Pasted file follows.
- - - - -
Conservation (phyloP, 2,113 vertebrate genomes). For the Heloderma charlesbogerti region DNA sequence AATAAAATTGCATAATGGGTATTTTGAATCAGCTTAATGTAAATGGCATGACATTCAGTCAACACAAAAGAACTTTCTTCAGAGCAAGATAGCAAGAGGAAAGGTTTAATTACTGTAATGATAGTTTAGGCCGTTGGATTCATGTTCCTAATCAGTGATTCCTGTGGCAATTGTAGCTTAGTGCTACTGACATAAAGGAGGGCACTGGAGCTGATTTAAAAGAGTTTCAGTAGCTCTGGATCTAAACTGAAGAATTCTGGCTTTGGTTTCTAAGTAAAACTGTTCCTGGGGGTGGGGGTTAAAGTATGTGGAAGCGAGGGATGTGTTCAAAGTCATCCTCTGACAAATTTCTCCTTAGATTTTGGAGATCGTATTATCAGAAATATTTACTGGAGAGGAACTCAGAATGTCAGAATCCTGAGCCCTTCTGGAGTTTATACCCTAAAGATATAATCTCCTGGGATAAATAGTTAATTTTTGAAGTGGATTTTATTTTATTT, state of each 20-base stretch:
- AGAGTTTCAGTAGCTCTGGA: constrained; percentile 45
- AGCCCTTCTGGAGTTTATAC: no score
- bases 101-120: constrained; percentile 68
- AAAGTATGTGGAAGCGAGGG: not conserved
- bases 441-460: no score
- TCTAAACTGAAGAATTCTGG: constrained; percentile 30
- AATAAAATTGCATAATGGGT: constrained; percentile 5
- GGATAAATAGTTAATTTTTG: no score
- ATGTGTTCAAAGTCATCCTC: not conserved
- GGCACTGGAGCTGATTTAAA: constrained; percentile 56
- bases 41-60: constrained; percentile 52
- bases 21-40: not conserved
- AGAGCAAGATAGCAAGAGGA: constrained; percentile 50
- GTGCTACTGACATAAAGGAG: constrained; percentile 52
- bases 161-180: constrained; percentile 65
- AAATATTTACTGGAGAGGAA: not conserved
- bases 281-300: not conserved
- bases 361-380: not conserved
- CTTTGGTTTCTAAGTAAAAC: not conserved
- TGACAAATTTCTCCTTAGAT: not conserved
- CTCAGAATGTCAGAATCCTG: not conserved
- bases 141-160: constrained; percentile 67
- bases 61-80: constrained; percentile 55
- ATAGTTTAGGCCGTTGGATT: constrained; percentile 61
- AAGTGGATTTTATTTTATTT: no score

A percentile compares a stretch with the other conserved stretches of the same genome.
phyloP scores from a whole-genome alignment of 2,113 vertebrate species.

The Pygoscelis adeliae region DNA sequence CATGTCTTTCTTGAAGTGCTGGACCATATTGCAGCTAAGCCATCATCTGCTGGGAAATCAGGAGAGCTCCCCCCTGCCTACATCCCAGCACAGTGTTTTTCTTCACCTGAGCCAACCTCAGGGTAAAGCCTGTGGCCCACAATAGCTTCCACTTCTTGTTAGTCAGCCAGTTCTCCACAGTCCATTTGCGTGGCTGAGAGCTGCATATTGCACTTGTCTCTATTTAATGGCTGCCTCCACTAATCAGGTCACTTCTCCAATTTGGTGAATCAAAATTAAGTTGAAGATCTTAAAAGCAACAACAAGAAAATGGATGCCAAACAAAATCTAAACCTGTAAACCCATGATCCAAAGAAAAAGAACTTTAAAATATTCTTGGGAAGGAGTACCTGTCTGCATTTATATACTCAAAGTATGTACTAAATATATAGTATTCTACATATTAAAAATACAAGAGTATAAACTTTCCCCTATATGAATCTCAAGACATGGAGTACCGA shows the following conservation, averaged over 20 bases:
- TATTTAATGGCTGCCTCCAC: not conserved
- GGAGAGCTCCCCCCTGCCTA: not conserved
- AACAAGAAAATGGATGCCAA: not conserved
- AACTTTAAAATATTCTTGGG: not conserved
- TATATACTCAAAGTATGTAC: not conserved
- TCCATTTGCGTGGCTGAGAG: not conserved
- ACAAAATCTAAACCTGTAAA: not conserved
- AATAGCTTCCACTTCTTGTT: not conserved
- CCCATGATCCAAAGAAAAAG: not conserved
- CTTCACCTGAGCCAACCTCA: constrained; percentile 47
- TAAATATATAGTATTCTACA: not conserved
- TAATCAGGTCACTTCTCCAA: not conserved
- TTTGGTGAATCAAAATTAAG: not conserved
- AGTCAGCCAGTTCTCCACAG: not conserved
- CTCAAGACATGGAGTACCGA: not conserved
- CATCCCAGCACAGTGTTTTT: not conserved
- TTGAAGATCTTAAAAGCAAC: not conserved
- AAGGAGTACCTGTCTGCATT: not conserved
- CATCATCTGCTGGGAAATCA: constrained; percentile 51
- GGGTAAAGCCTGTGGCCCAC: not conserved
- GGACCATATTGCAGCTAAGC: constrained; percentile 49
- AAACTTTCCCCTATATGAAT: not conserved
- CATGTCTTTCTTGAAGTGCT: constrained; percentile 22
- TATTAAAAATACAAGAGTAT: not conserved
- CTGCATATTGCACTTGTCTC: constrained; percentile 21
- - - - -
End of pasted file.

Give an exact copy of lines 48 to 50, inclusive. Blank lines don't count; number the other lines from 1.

- CATCATCTGCTGGGAAATCA: constrained; percentile 51
- GGGTAAAGCCTGTGGCCCAC: not conserved
- GGACCATATTGCAGCTAAGC: constrained; percentile 49